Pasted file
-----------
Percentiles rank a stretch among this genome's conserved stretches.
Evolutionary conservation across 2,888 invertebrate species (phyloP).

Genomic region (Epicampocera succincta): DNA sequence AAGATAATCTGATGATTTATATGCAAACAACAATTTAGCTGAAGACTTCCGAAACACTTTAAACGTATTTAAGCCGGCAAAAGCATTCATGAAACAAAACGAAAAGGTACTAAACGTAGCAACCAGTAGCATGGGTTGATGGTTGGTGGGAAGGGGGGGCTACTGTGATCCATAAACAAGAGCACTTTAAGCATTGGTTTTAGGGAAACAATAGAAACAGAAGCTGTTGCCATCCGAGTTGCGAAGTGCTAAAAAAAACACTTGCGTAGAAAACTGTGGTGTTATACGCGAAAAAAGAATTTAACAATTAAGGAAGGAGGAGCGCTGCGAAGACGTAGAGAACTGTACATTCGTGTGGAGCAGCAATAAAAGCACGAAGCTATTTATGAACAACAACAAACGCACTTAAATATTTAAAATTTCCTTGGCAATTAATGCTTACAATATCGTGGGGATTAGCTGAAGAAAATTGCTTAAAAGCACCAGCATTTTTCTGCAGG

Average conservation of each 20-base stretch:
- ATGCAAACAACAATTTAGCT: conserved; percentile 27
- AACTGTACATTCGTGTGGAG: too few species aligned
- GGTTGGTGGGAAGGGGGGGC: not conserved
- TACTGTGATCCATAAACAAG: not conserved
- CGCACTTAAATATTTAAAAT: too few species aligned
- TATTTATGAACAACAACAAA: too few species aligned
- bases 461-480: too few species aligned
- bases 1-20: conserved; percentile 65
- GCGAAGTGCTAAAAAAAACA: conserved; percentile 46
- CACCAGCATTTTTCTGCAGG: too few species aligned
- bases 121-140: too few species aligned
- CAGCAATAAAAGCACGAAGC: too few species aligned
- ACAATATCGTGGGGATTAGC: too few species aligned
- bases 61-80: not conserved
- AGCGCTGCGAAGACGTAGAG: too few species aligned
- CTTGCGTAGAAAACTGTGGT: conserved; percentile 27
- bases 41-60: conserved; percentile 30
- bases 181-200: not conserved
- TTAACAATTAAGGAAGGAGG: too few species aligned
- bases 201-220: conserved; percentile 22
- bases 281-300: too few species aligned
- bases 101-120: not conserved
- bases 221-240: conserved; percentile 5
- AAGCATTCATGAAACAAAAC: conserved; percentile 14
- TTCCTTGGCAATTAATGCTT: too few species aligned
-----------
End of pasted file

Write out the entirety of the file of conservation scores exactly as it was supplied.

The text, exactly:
Percentiles rank a stretch among this genome's conserved stretches.
Evolutionary conservation across 2,888 invertebrate species (phyloP).

Genomic region (Epicampocera succincta): DNA sequence AAGATAATCTGATGATTTATATGCAAACAACAATTTAGCTGAAGACTTCCGAAACACTTTAAACGTATTTAAGCCGGCAAAAGCATTCATGAAACAAAACGAAAAGGTACTAAACGTAGCAACCAGTAGCATGGGTTGATGGTTGGTGGGAAGGGGGGGCTACTGTGATCCATAAACAAGAGCACTTTAAGCATTGGTTTTAGGGAAACAATAGAAACAGAAGCTGTTGCCATCCGAGTTGCGAAGTGCTAAAAAAAACACTTGCGTAGAAAACTGTGGTGTTATACGCGAAAAAAGAATTTAACAATTAAGGAAGGAGGAGCGCTGCGAAGACGTAGAGAACTGTACATTCGTGTGGAGCAGCAATAAAAGCACGAAGCTATTTATGAACAACAACAAACGCACTTAAATATTTAAAATTTCCTTGGCAATTAATGCTTACAATATCGTGGGGATTAGCTGAAGAAAATTGCTTAAAAGCACCAGCATTTTTCTGCAGG

Average conservation of each 20-base stretch:
- ATGCAAACAACAATTTAGCT: conserved; percentile 27
- AACTGTACATTCGTGTGGAG: too few species aligned
- GGTTGGTGGGAAGGGGGGGC: not conserved
- TACTGTGATCCATAAACAAG: not conserved
- CGCACTTAAATATTTAAAAT: too few species aligned
- TATTTATGAACAACAACAAA: too few species aligned
- bases 461-480: too few species aligned
- bases 1-20: conserved; percentile 65
- GCGAAGTGCTAAAAAAAACA: conserved; percentile 46
- CACCAGCATTTTTCTGCAGG: too few species aligned
- bases 121-140: too few species aligned
- CAGCAATAAAAGCACGAAGC: too few species aligned
- ACAATATCGTGGGGATTAGC: too few species aligned
- bases 61-80: not conserved
- AGCGCTGCGAAGACGTAGAG: too few species aligned
- CTTGCGTAGAAAACTGTGGT: conserved; percentile 27
- bases 41-60: conserved; percentile 30
- bases 181-200: not conserved
- TTAACAATTAAGGAAGGAGG: too few species aligned
- bases 201-220: conserved; percentile 22
- bases 281-300: too few species aligned
- bases 101-120: not conserved
- bases 221-240: conserved; percentile 5
- AAGCATTCATGAAACAAAAC: conserved; percentile 14
- TTCCTTGGCAATTAATGCTT: too few species aligned